Parishioners Lambaste Murphy in Sex Cases

By Rita Ciolli, Bart Jones and Erin Texeira
Newsday [Long Island NY]
April 28, 2004

About 400 members of one of Long Island's largest and richest parishes met last night in an outpouring of anger over the Catholic Church's sex abuse scandal, with many of them lambasting Bishop William Murphy and their pastor, a key figure in the scandal.

While some in the overflow crowd said they came merely to get information about the simmering dispute at St. Dominic parish in Oyster Bay, others openly declared they had lost confidence in Msgr. John Alesandro. A few miles away, he opened a chapel last night for his supporters to gather.

"The moral authority of our pastor has been severely compromised," said meeting organizer Geoffrey T. Boisi, one of the top Catholic philanthropists in the nation and a vice chairman of J.P. Morgan Chase & Co.

"It pains me to have to say he appears to continue to use methods of secrecy, purposeful procrastination, manipulation and choosing to safeguard image and reputation over the safety and well-being of our children's best interests," said Boisi, who is a former board chairman of Boston College.

He said he and other parishioners had met repeatedly with Alesandro and Murphy to try to get "straight answers" about the sex scandal. "I finally, agonizingly, realized that their answers were simply not credible and the trust and moral authority of our ecclesial chain of command was irreparably broken and we were in the midst of a liturgical 'perfect storm.'"

The meeting, which attracted people in a range of ages, was held at the Brookville Reformed Church in Brookville because Alesandro didn't allow the parishioners to meet at St. Dominic. On Friday, Oyster Bay Town Supervisor John Venditto backed off his offer to let them meet at Town Hall.

Last night, Alesandro opened the chapel at St. Dominic to parishioners. He did not attend, but about 120 of his supporters did, singing religious hymns and saying the rosary.

"I'm here to pray for a lot of healing," said Angela Barron. "There's pain and anger here, but he's a fine man. He's a good man." Her husband Ron said he thought many parishioners were angry about the church in general, and taking it out on Alesandro.

Other parishioners, most of them senior citizens, echoed their thoughts. "This is a very brilliant man and a very spiritual man," said one parishioner who did not want to be identified. She said Alesandro's supporters "far outnumber the dissenters."

Alesandro, a nationally recognized expert in canon law and former member of the three-man "intervention team" that handled cases of abusive priests in the diocese, has said he made efforts to heal the parish. Diocesan officials contend there are no grounds for his removal as pastor.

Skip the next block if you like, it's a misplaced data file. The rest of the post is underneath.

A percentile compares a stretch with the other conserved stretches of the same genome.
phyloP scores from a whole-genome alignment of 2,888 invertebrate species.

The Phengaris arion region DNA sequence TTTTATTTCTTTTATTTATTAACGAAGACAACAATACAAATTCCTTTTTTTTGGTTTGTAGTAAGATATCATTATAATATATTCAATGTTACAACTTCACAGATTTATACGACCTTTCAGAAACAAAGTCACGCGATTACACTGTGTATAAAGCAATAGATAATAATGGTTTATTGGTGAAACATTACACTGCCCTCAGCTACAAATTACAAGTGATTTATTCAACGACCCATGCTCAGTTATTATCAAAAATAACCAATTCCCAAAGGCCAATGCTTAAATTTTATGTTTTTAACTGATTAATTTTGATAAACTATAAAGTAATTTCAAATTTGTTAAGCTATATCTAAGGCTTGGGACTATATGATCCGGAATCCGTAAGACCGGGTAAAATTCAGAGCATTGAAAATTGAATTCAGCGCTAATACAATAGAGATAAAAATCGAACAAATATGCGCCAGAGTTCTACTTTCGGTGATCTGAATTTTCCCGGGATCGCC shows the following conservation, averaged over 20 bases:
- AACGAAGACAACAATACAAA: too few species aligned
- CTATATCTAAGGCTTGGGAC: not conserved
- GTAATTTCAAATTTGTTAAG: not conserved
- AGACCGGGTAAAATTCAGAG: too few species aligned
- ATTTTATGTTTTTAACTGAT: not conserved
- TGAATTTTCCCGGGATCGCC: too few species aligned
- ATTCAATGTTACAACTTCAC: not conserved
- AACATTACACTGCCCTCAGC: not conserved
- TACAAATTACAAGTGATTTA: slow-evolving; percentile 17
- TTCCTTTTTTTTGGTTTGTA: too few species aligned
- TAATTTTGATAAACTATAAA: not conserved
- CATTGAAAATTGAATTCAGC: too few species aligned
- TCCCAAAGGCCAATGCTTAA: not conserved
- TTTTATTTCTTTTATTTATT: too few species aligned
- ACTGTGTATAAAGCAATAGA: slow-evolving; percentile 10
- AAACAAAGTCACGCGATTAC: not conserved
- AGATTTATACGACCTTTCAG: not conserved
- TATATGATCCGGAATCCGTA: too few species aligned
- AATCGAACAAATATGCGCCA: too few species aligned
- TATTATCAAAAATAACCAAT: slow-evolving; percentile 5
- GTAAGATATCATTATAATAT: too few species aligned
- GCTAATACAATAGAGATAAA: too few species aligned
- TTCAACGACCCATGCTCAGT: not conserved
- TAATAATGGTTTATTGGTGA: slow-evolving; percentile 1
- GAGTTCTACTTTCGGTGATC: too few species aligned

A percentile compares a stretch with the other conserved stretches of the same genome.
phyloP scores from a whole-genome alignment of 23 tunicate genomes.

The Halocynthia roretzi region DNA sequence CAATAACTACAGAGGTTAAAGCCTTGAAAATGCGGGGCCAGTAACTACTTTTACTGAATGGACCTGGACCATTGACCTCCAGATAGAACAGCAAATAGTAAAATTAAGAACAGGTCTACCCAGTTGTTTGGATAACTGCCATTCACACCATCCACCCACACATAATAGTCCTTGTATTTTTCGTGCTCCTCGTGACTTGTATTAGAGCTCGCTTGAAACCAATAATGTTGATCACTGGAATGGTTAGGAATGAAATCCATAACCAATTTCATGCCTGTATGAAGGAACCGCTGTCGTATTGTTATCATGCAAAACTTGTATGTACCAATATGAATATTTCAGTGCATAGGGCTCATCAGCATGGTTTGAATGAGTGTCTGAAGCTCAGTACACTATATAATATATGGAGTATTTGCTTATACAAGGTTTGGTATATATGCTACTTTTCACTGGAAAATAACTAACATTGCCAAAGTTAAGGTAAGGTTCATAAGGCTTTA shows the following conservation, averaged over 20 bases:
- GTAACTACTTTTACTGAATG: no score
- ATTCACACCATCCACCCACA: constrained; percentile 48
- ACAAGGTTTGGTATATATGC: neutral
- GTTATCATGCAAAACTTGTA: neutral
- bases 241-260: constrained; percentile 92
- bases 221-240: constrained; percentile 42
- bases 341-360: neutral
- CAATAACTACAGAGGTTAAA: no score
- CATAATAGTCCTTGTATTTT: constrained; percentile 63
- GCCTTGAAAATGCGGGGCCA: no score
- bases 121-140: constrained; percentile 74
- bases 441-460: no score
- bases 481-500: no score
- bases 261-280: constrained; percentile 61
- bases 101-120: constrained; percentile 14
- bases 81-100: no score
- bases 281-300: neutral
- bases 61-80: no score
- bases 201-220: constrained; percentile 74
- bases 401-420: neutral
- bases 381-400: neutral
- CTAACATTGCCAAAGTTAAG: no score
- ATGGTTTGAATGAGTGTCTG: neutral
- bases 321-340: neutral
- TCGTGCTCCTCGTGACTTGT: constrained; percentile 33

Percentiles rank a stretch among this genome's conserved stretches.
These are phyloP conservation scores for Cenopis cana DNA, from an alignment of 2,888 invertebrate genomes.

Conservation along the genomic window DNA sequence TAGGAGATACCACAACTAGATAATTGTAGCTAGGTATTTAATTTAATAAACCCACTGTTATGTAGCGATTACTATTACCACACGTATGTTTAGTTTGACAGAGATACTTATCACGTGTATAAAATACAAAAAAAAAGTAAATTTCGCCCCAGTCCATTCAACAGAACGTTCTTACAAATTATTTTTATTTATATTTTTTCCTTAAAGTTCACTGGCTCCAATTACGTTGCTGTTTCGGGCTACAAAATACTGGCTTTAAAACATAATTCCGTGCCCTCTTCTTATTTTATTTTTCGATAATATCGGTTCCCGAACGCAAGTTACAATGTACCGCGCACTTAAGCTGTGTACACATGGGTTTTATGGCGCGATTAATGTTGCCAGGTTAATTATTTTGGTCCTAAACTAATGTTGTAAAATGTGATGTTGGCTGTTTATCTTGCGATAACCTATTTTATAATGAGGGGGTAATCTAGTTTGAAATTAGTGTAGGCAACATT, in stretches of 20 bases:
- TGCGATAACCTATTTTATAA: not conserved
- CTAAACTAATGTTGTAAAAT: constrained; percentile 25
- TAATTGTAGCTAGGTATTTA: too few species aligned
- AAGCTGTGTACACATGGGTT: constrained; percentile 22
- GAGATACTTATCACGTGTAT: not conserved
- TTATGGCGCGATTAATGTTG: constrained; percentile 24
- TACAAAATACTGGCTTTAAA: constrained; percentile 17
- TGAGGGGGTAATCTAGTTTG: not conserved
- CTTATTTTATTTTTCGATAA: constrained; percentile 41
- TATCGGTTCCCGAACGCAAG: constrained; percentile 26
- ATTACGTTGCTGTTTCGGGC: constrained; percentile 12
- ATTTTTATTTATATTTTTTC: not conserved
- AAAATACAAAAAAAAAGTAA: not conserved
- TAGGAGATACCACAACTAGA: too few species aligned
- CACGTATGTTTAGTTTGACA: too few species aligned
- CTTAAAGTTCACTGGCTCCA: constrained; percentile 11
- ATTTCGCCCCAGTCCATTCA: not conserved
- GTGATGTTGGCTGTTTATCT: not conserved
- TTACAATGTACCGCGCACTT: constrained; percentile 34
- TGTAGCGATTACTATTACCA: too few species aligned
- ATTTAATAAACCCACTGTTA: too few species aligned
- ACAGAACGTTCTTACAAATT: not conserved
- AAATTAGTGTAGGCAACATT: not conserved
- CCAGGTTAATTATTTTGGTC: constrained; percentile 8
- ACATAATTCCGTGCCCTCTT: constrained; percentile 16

Beyond his alleged role in the sex abuse scandal, Alesandro has come under fire for issues such as renewing the contract of a parish basketball coach found with an adult video in his office.

At the Brookville church last night, cars were parked a mile up the street and Brookville police officers directed traffic.

The meeting was seen by some as a sign of the growing role of the laity in the Catholic Church following the nationwide sex abuse scandal. The parish is something of a Who's Who of the rich and powerful on Long Island with parishioners such as Charles Dolan, the founder of Cablevision, and Charles Wang, founder of Computer Associates. They did not attend either of the meetings.

In one of the Brookville meeting's more dramatic moments, John Salveson held up a photograph of himself as a freshman at St. Dominic High School more than three decades ago, and said that was what he looked like when he was sexually abused by the Rev. Robert Huneke between 1969 and 1976. He said that after getting nowhere with church officials for years, he and his family asked Alesandro for help in 1989, and were turned away again.

"What you are hearing from your monsignor, that he knew nothing about abusive priests being placed back in parishes, I beg to differ," Salveson said. "I'm often asked by my mother: What do you want? Every cardinal and bishop in this country who protected abusive priests needs to resign," he said, as the audience burst into applause.

Alesandro has not commented on Salveson's allegation. Huneke has since died. Salveson is a plaintiff in a lawsuit filed against the diocese by alleged sex abuse victims.

Alesandro found at least one voice of support at the meeting. "You're undermining St. Dominic's and hurting the parish," Marie Knight told the crowd. "If you don't like it, move to another parish. What has he done here in his term as pastor that is so horrendous?"

As parishioners left the meeting, they were handed copies of a blistering Suffolk County grand jury report on the sex abuse scandal.


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